The Importance of School Food Even When School Is Cancelled
April 03, 2020 | Written By: Abby Callard
By Sara Porter, Vice President of External Affairs
Millions of students rely on schools for healthy school food every day, and this pandemic has revealed just how important this safety net is. Providing healthy food to students is a critical and essential service.
Nationwide, more than 30 million students participate in the National School Lunch Program (NSLP) every day, which covers 95 percent of schools. NLSP is the second largest food and nutrition assistance program in the United States, second only to the Supplemental Nutrition Assistance Program (SNAP).
Access to healthy food in schools is especially important for students from underinvested communities, the majority of whom are students of color, where healthy foods may not be widely available or prohibitively expensive. Nearly 22 million children from low-income families ate lunch at school on an average day during the 2017-2018 school year. Providing continuity for these students during a time of crisis is incredibly important.
NSLP doesn’t just provide lunch; it also provides breakfast and snacks. During the 2018-2019 school year, more than 14.6 million children—including 12.4 million low-income students—ate breakfast in schools, according to the annual School Breakfast Scorecard from the Food Research & Action Center (FRAC).
Among the many recommendations made by the Centers for Disease Control and Prevention (CDC) is that schools continue meal programs in the wake of school closures. The United States Department of Agriculture (USDA) has granted waivers to all 50 states, Puerto Rico and Washington D.C., so that schools can run feeding programs, like they do in the summer, to provide free meals to students. The USDA also eliminated the requirement that meals be served in a group setting, and many districts are using creative methods like grab-and-go meal pick ups, school bus meal delivery, and other pop-up food systems to ensure that students do not go hungry during this time.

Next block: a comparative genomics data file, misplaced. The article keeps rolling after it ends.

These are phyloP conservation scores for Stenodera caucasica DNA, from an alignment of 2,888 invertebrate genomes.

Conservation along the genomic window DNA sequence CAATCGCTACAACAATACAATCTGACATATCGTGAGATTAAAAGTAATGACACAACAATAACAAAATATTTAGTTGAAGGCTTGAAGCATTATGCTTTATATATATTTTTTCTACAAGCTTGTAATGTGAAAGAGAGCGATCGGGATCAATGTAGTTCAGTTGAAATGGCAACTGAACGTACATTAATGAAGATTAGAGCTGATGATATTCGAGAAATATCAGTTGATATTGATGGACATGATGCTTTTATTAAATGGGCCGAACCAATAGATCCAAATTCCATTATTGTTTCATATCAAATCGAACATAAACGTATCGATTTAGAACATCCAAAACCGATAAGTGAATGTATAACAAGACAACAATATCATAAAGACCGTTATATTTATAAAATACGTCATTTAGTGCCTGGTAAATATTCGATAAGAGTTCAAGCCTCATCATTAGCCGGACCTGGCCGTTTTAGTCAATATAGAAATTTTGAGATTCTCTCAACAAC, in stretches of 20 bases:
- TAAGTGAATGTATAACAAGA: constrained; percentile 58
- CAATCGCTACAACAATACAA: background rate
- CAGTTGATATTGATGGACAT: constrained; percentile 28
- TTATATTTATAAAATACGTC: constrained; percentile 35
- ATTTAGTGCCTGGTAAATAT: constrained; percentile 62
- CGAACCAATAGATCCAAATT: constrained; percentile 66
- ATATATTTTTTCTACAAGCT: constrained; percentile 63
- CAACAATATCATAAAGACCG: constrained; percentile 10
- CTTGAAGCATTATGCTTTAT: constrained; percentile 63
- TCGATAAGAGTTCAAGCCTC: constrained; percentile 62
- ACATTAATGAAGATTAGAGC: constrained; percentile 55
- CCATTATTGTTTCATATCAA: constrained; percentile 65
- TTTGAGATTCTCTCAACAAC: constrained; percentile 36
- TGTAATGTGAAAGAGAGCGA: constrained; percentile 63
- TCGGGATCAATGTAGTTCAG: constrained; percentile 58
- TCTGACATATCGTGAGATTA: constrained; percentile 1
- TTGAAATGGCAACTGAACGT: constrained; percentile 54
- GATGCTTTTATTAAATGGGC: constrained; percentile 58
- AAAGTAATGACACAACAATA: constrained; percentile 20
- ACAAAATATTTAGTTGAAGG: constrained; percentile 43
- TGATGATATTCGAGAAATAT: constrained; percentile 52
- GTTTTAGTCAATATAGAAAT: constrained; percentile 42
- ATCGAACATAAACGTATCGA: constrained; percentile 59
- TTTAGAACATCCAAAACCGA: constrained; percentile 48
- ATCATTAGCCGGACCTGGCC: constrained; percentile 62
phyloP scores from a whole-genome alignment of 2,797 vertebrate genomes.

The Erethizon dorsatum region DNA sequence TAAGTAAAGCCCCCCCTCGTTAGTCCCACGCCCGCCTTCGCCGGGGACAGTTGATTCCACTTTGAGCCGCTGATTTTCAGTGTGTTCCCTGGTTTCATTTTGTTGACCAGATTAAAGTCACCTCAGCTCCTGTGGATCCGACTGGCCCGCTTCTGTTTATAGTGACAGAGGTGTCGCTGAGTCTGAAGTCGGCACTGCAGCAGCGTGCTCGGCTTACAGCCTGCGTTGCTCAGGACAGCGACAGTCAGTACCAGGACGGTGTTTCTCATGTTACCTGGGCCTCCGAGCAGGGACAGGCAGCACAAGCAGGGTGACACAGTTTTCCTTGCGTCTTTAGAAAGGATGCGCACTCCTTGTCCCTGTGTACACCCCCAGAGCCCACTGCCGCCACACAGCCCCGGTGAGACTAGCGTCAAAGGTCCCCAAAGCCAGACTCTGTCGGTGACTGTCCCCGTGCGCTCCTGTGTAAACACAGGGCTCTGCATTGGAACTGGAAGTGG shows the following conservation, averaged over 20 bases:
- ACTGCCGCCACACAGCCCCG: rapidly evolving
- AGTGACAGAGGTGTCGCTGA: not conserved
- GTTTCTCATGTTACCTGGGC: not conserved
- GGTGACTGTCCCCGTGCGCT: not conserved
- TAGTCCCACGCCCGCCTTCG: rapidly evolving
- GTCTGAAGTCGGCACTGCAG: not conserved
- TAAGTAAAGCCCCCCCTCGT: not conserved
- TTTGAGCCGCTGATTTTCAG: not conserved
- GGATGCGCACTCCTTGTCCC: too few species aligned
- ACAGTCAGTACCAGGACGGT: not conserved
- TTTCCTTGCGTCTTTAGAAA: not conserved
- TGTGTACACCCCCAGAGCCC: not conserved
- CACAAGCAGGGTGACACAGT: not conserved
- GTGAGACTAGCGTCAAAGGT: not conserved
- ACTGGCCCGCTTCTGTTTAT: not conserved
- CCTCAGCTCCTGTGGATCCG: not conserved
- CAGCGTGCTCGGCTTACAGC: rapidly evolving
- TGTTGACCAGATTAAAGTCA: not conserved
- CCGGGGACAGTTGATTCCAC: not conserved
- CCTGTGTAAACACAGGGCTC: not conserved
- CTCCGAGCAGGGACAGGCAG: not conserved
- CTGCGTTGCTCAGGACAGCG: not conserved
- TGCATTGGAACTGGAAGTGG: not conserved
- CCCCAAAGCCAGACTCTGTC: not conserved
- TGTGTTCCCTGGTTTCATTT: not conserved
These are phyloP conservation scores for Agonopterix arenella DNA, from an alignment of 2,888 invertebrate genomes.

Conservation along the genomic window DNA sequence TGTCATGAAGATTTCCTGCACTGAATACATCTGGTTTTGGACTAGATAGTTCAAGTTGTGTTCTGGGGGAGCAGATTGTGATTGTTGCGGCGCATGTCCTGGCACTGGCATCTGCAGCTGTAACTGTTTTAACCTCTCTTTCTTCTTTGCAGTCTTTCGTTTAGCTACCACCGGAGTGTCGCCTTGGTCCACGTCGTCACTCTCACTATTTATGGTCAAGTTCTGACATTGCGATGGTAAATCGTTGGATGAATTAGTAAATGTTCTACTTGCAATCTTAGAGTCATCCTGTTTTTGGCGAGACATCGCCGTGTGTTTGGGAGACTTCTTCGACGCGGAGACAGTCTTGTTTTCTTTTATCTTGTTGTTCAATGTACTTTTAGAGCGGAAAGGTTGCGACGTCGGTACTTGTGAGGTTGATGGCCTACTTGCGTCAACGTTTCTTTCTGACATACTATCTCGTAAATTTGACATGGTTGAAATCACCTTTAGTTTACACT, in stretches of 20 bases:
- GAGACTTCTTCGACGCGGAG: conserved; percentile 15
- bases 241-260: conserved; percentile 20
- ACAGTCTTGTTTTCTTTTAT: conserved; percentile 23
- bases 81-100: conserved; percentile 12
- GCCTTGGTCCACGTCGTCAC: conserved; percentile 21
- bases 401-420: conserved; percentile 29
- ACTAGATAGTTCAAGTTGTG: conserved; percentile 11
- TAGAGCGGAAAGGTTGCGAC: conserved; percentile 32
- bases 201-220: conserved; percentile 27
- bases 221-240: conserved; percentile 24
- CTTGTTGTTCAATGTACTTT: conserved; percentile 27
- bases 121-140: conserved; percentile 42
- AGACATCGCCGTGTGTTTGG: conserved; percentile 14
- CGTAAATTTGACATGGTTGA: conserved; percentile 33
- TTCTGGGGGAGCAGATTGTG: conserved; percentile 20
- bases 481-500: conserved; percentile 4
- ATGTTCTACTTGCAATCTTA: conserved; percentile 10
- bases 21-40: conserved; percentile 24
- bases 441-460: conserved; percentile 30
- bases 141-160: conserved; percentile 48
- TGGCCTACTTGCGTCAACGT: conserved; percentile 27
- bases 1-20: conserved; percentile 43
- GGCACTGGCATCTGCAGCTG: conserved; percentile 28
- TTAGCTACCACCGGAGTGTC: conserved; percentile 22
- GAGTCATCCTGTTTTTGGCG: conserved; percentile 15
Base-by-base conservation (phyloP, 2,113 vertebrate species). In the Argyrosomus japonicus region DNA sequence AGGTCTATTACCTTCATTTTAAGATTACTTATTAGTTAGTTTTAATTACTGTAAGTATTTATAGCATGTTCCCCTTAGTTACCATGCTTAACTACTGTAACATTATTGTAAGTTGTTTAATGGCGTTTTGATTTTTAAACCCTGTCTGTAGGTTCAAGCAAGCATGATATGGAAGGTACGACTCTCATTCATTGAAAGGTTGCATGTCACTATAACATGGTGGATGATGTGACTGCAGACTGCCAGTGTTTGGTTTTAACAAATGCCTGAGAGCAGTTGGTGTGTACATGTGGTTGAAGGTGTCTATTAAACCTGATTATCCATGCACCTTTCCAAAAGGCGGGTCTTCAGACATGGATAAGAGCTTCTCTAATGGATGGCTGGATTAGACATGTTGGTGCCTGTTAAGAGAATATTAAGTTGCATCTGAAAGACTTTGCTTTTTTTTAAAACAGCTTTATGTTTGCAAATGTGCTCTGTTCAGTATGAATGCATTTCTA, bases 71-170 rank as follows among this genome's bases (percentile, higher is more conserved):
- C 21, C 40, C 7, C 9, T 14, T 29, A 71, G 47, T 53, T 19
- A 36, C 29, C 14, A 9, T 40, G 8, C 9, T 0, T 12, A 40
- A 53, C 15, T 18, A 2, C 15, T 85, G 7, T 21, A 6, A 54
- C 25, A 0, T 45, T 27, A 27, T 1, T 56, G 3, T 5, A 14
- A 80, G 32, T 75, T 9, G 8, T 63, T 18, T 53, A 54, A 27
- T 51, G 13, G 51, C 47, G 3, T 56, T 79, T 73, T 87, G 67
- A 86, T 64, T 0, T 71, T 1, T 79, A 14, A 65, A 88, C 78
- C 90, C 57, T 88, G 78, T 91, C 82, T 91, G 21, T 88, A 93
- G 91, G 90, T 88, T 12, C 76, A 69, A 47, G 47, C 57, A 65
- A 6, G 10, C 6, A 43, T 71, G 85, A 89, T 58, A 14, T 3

We applaud schools and districts that are finding ways to ensure their students have access to healthy school food. Chicago Public Schools (CPS), for example, is providing free schools meals to all children. Each child will receive a bag that contains three days of breakfast and lunch. On the first day, CPS handed out 25,000 bags containing six meals each—a result that demonstrates just how needed this service is. New York City is notable in that it is expanding its school meal program at this time to also serve adults. FRAC is tracking how districts are continuing to serve school meals to their students and how parents can access that food.
This crisis underlines what we’ve always known: healthy school food is a critical part of what schools provide their students. We also recognize that school closures have revealed for many people the critical ways in which schools provide for the health and wellbeing of their students.
At the same time that school districts across the country are responding to the needs of their students, the federal government is still trying to lower nutrition standards for school food and make it more likely that schools will serve less healthy food for students in the future. We have been an active voice in opposition of this proposed rule and will continue to stand up for healthy school food to ensure this critical service is not weakened. The public comment period on this proposed rule is open until April 22. I urge you to raise your voice and tell the government that all students deserve healthy food in schools!